Denim Specialist Kaede Matsumoto Answers All Your Denim Queries
As the Brand Style Director of Levi’s, Kaede Matsumoto has an enviable job that takes her around the world, watching how people in various countries style their jeans. Over two decades of experience in visual merchandising, styling, creating window displays and store environment experiences, as well as directing the brand’s print advertisements, have given her an insight into the evolution of denim that few can boast of. Do you wonder if your favourite ripped jeans are appropriate for work? And can you really clean them by running into the sea? Kaede answers these questions, and more.
How would you describe the perfect pair of jeans?
First and foremost, you definitely want them to flatter your body type. If you’re lean and straight like a clothes hanger, wear a slim fit. Avoid it if you’re a bit fuller or have bigger thighs. It’s best to go to the store and work with the sales associate. Trying on multiple pairs is tedious but important. Once you find your fit, stick to it. Try on different sizes too. You might wear a 32 waist trouser, but you may want to size up to 33 inches for jeans. Sometimes, they look cooler when they’re hanging on your hips. Don’t stick to your exact waist. Be open to sizing down as well if that suits your requirement. Also, don’t blindly go by trends. Just because super skinny jeans are in among the younger guys right now, with some body types, they just don’t work. Don’t force it. That judgment comes a bit with age and trial and error.
What are jean trends for this summer? How should one style them?
At Levi’s, the 501 jean is our foundation. Under that, we have options like the CT — a straight leg with a slight taper. That’s a modern fit that appeals to young customers. The classic way to style it for hotter climates is with a loose T-shirt. Get your jeans customized at the store to show some ankle, and team them with anything from flip flops to dress shoes. We also do skinny and slim jeans, and next season, we’re going skinnier to speak to an even younger customer. Another big trend is white denim. Some people are hesitant to try it, but it’s versatile all year.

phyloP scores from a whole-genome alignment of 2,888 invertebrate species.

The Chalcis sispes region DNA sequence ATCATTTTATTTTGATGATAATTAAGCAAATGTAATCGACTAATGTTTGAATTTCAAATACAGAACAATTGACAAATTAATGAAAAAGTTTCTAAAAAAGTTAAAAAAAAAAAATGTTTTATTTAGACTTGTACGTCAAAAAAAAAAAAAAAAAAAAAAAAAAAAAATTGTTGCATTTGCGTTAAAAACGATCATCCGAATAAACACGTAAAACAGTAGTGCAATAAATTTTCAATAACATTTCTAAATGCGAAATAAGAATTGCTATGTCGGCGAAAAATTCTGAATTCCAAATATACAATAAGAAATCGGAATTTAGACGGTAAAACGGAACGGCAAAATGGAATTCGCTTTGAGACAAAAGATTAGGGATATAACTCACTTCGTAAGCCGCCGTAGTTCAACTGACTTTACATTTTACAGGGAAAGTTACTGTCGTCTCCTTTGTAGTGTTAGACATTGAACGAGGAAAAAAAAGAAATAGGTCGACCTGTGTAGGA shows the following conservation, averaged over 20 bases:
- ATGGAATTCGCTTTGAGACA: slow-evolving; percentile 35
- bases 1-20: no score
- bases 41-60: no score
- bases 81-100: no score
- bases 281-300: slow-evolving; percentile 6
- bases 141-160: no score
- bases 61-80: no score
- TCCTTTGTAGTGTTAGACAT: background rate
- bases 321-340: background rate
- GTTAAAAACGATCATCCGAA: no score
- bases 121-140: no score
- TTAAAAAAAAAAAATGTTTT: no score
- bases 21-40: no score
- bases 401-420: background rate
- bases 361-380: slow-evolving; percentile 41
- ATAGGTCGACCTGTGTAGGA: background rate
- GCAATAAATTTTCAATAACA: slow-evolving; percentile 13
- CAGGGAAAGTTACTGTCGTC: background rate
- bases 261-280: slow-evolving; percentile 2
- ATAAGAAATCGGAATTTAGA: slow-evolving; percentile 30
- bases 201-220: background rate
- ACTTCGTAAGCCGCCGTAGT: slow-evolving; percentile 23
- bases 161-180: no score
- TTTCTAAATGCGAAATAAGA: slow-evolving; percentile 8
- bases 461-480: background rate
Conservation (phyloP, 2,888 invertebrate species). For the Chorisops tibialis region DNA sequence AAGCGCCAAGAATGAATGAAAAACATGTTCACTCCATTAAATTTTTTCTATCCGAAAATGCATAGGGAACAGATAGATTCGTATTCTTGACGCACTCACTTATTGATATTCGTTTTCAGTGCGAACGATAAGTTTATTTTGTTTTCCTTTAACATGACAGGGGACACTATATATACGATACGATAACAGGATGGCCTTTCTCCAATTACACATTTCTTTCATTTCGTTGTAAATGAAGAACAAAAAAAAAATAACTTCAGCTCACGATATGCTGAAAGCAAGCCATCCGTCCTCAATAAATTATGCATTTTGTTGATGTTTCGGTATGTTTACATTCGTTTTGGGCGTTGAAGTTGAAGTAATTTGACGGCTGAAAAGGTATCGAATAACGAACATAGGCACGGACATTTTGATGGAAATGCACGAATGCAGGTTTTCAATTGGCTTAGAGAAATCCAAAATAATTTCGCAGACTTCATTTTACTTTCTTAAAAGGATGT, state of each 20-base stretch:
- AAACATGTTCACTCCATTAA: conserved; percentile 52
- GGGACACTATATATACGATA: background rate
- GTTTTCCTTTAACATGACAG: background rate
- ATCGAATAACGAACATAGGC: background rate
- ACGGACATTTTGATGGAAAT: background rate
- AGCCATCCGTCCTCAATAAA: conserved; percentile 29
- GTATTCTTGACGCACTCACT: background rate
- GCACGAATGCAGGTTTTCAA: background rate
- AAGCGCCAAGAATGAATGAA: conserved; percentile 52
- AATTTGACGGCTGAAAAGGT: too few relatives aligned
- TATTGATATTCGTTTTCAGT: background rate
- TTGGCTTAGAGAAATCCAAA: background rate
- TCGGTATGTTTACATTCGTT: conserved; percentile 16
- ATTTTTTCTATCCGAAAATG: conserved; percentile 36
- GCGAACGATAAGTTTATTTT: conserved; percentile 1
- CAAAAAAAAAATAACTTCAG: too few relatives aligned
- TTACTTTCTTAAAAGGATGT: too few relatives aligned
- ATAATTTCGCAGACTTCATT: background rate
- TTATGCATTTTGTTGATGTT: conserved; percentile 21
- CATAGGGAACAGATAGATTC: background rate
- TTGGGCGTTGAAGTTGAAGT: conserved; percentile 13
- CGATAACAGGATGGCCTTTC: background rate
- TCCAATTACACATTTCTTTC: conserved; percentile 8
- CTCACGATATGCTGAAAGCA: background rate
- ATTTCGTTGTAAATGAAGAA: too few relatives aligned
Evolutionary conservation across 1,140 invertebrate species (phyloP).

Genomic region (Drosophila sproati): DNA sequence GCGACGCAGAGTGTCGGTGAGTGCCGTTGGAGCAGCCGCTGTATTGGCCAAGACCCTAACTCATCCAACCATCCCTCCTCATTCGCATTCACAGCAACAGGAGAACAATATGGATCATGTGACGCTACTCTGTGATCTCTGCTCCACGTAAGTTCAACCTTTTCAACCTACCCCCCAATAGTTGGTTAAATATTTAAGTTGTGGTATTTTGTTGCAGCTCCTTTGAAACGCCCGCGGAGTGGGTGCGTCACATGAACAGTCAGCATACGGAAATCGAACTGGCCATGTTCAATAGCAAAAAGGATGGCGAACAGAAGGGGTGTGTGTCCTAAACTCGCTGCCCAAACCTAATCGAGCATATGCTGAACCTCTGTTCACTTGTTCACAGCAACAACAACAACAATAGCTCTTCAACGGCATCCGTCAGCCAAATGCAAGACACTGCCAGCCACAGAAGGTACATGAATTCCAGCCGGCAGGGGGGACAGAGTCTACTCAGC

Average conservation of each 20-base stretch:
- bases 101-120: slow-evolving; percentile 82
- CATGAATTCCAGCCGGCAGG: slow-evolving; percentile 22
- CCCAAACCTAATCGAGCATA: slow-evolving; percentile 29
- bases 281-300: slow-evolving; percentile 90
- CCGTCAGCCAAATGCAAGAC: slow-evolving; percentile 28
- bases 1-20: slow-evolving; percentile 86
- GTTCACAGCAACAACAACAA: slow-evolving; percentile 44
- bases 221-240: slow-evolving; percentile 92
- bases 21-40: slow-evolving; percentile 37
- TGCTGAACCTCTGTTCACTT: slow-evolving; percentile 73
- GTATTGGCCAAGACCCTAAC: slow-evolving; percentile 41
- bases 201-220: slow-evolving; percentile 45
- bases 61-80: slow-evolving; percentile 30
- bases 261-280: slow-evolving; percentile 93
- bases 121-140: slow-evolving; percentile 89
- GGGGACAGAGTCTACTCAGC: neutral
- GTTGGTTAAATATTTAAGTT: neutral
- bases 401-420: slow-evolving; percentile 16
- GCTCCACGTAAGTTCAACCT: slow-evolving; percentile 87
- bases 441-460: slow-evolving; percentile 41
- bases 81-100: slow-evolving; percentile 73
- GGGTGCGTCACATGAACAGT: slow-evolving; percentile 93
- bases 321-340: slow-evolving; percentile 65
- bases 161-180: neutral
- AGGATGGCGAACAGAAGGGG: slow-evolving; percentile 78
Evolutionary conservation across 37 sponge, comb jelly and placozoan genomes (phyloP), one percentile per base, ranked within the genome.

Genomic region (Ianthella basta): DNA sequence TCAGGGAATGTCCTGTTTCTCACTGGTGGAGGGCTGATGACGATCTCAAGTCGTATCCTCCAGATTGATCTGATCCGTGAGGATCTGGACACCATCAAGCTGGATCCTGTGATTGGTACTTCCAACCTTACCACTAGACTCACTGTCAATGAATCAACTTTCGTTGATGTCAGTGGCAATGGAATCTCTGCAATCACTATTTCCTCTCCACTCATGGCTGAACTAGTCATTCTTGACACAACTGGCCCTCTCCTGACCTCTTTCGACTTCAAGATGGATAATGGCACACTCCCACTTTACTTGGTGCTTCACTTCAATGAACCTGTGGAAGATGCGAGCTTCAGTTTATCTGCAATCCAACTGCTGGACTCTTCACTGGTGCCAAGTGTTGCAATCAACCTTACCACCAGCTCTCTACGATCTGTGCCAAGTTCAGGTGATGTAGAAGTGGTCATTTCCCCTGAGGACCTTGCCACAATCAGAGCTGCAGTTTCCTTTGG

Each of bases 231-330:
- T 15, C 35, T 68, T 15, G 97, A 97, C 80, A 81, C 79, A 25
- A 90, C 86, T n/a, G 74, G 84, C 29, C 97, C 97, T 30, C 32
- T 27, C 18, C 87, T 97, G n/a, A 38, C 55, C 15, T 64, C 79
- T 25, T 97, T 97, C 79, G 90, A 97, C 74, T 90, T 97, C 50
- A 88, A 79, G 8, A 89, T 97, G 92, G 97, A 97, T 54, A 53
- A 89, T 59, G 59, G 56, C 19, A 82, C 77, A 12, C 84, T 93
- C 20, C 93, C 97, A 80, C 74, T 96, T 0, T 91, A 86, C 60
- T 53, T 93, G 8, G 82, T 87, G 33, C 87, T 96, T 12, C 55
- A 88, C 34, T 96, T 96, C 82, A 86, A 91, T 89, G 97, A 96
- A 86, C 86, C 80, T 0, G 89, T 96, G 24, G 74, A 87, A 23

Is there much of a difference between casual and formal jeans?
I would say it’s about the wash. Casual denims tend to be those with stretch fabric and heavier whiskering. The more rigid washes that are darker and clean are better for formal occasions.
Is it okay to wear jeans to work? What are the rules for it?
It’s absolutely acceptable to wear jeans to work. Go for a cleaner wash and avoid ripped or distressed jeans. Your choice of shoes and tops needs to be cleaner too — I suggest a nice brogue or boot, and a buttoned up, woven shirt with a smart jacket.
Are ripped jeans appropriate for older men?
Of course. It’s really how you pair them. With a T-shirt – perhaps teamed with an unbuttoned shirt – and a pair of trainers, that’s a young look. But for an older consumer, a smart blazer, button-down shirt and a pair of nice brogues are an elevated, nice way to wear ripped or distressed denim.
What’s the deal with madeto- order jeans? Are they worth the investment?